A template negates this by allowing any class type passed to the function, as long as the type has the standard increment process defined, it will work with any type.

The syntax for a template is

`template <class (template variable name) > (return type) function name (parameters)`

Hopefully the code will help in the explanation.

```#include <iostream>   // the definition is similar to a function, (return type) (function name) (parameters...) instead // it has a template <class (name of template)> template <class T> T TemplateAdd(T a, T b) { return (a+b); // use the internal adding for the variable of type T // e.g if defined as a int, then use int add internal, or if a double, use a double etc. }   // template class, same as a function apart from a class template<class T> class TemplateClass { private: T value; // the internal value public : TemplateClass(T va) // set the default internal value in the constructor { value = va; }   T ReturnValue() // return the default value, all using the template class { return value; } };   int main() { // standard template for a function, pass in two integer values, and also two doubles, it will both work the same std::cout << "Adding " << TemplateAdd(3,1) << " " << TemplateAdd(3.4, 5.4) << "\n";   // create a int class with the default value of 3 TemplateClass<int> intTemplate(3); std::cout << intTemplate.ReturnValue() << "\n";   // using the same constructor, create a char class with the default value 'b' TemplateClass<char> charTemplate('b'); std::cout << charTemplate.ReturnValue() << "\n";   return 0; }```

Save as templates.cpp, then compile the program. The result displayed will be
3
b

So using the templates will cut down on the standard function/class types but you do need to be careful to not use any of the non internal class calls within the template, e.g. if you create a new type and do not proved a function to increment the values this will not work.

Just a note that you could add in more different types of templates by
template (return value) (function name) (parameters , e.g. S input1, T input2)

## Friends

A friend of a class allow access to the private members of that class, because there are some cases where this is required when the whole of the created class is required to be viewable, e.g. when a private member is not being able to set with the class methods.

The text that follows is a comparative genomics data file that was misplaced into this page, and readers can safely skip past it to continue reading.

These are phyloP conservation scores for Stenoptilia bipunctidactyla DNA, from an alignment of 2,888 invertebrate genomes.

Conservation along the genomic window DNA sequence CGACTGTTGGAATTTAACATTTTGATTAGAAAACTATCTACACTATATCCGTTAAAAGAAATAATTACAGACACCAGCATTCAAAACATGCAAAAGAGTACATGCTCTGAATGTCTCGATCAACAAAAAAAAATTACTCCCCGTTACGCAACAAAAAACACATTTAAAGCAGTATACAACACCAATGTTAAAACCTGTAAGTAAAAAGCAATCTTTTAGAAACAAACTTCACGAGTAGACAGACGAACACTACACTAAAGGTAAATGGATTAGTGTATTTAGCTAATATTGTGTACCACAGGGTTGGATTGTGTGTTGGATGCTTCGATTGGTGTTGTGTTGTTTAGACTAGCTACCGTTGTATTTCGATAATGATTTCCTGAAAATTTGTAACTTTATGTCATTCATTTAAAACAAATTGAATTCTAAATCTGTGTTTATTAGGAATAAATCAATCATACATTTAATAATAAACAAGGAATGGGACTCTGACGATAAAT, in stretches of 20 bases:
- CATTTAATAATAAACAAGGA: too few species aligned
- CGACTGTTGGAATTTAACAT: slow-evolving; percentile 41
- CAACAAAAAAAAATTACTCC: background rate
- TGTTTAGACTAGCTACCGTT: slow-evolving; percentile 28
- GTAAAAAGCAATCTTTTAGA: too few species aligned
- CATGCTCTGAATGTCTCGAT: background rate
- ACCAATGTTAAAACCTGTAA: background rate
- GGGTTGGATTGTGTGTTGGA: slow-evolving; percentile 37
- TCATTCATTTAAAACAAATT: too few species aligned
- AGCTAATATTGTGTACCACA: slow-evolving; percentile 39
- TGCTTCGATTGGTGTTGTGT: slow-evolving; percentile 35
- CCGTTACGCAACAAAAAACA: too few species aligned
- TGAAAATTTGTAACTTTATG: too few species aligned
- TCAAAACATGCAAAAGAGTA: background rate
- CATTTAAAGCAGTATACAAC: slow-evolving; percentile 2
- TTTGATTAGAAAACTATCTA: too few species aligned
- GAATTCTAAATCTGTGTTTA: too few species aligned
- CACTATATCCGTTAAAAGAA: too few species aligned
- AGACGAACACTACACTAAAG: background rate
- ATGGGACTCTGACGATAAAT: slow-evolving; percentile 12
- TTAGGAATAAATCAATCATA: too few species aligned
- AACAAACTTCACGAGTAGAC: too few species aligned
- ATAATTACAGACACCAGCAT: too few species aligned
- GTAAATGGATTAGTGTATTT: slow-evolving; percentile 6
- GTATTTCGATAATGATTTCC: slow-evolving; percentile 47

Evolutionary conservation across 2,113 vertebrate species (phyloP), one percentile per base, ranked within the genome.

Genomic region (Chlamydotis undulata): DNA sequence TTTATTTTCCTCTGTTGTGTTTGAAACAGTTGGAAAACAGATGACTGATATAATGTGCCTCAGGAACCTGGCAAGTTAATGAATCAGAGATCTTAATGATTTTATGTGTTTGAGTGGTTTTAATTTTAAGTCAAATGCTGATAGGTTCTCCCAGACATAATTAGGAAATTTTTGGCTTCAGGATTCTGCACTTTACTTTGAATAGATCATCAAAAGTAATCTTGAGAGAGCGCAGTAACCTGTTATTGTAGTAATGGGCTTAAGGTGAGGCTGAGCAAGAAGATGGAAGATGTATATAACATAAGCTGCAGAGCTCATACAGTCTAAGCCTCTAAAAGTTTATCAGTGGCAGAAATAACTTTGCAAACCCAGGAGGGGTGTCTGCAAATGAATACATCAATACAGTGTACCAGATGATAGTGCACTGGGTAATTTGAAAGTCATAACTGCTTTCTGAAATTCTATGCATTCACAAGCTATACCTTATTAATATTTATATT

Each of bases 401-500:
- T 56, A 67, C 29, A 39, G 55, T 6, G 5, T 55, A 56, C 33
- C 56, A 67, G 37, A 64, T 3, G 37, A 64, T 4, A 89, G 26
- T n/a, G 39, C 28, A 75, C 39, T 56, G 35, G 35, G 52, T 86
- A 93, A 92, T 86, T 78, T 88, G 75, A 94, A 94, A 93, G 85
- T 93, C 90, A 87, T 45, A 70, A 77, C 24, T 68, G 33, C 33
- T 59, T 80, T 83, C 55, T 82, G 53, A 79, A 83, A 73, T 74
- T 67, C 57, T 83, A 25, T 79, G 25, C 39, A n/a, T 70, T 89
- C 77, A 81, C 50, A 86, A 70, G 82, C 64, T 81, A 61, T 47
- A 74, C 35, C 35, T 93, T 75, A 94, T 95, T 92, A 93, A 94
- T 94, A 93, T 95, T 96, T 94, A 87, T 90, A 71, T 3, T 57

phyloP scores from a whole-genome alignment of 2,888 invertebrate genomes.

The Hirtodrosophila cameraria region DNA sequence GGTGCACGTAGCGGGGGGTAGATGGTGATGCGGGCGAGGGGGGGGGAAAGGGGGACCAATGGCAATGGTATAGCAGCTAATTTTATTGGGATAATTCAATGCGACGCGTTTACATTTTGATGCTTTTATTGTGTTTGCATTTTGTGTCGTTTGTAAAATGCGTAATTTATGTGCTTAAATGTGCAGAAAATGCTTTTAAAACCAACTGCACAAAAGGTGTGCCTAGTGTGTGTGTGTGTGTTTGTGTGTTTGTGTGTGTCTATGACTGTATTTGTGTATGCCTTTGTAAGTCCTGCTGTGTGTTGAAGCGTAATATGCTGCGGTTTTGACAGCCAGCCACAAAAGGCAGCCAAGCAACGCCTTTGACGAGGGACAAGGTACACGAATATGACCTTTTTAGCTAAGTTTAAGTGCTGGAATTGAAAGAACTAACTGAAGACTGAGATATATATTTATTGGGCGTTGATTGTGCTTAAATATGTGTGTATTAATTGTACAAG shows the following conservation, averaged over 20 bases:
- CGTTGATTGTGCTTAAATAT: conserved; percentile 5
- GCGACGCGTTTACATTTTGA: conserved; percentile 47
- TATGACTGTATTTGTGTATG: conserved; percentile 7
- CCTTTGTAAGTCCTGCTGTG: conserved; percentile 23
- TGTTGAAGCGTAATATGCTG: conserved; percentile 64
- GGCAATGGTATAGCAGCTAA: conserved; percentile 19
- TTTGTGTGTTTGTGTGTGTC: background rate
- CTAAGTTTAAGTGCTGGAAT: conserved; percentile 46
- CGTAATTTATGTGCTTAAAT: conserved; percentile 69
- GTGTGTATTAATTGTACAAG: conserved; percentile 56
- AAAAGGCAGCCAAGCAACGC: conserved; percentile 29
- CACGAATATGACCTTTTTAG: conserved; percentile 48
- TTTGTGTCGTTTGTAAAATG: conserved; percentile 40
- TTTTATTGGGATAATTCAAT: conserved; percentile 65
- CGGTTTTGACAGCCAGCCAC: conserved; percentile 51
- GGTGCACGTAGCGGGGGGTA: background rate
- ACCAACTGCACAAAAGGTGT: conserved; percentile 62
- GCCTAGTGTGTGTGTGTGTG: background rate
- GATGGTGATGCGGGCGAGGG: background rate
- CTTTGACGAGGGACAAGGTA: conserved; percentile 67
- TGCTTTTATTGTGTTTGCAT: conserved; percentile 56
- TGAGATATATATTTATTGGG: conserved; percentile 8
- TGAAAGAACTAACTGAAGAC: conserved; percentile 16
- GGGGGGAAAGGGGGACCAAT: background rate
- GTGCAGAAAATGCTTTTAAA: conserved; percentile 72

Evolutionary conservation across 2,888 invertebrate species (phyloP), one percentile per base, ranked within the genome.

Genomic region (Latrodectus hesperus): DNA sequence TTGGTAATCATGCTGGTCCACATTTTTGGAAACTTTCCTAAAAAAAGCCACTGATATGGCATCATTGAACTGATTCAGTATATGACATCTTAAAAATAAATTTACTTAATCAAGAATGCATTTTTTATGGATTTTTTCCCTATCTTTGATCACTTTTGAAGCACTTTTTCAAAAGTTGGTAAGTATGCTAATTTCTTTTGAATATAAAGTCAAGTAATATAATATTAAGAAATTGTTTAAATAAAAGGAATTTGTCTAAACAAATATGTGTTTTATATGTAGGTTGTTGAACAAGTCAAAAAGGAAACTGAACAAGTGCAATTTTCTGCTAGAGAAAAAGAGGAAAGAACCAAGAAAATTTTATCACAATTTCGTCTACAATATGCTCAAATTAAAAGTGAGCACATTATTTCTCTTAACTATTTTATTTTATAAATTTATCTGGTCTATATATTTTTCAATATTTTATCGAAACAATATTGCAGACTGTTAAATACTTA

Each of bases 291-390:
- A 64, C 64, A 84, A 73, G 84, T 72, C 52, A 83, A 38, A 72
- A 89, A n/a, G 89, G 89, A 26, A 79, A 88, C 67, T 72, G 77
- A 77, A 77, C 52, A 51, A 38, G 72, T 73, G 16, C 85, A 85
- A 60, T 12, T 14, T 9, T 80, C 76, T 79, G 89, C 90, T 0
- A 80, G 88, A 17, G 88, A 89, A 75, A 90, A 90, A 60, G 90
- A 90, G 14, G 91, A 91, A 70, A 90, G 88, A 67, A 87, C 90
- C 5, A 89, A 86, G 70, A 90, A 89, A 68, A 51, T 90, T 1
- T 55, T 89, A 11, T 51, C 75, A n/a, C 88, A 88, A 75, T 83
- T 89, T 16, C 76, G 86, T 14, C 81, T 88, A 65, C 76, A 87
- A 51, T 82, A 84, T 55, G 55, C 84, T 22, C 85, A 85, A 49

To declare a friend within a class, for example to declare a function / class as a friend.

```friend int FuncToFriendClass(int a); // friend to the function. friend class ClassToClassFriend; // friend to a class```

This will allow the function FuncToFriendClass to gain access to all objects within the class, and the class ClassToClassFriend as well.

The source code

```int FuncToFriendClass(int a); // declare the function, for the class to make a friend.   class FriendlyClass { private: int private_data;   friend int FuncToFriendClass(int a); // friend to the function. friend class ClassToClassFriend; // friend to a class public: FriendlyClass() { private_data = 5; } };   int FuncToFriendClass(int a) { FriendlyClass friendClass; // the friend to this funciton. return friendClass.private_data + a; }   class ClassToClassFriend { public: int FriendClassPrivateDataMinus(int b) { FriendlyClass classFriend; return classFriend.private_data - b; } };   int main() { ClassToClassFriend classFriend; std::cout << "Friendly function to class =" << FuncToFriendClass(3) << "\n"; std::cout << "Friendly class to class = " << classFriend.FriendClassPrivateDataMinus(2) << "\n"; return 0; }```

If you save that as friend.cpp and then compile, the output will be
Friendly function to class = 8
Friendly class to class = 3

## Pointers

Pointers are pointers to memory, the variable that is defined as a pointer still holds the same area in memory as the type of the pointer e.g. char and int are of different size in memory, just do a

`cout << sizeof(char) << sizeof(int);`

to find out.

The actually pointer holds the address of the variable it is pointing to, e.g.

The value variable

Value = 10, address within the memory for value = 4

The pointer

ValuePointer = 4 (the address of the value), address within the memory = 200

The valuepointer actually equals 4, the memory of the value variable, if you use the * (pointer) then you will get the value pointed to, 10, and if you use the & (address) you will get 200 which is the place in memory where the valuepointer is placed in memory.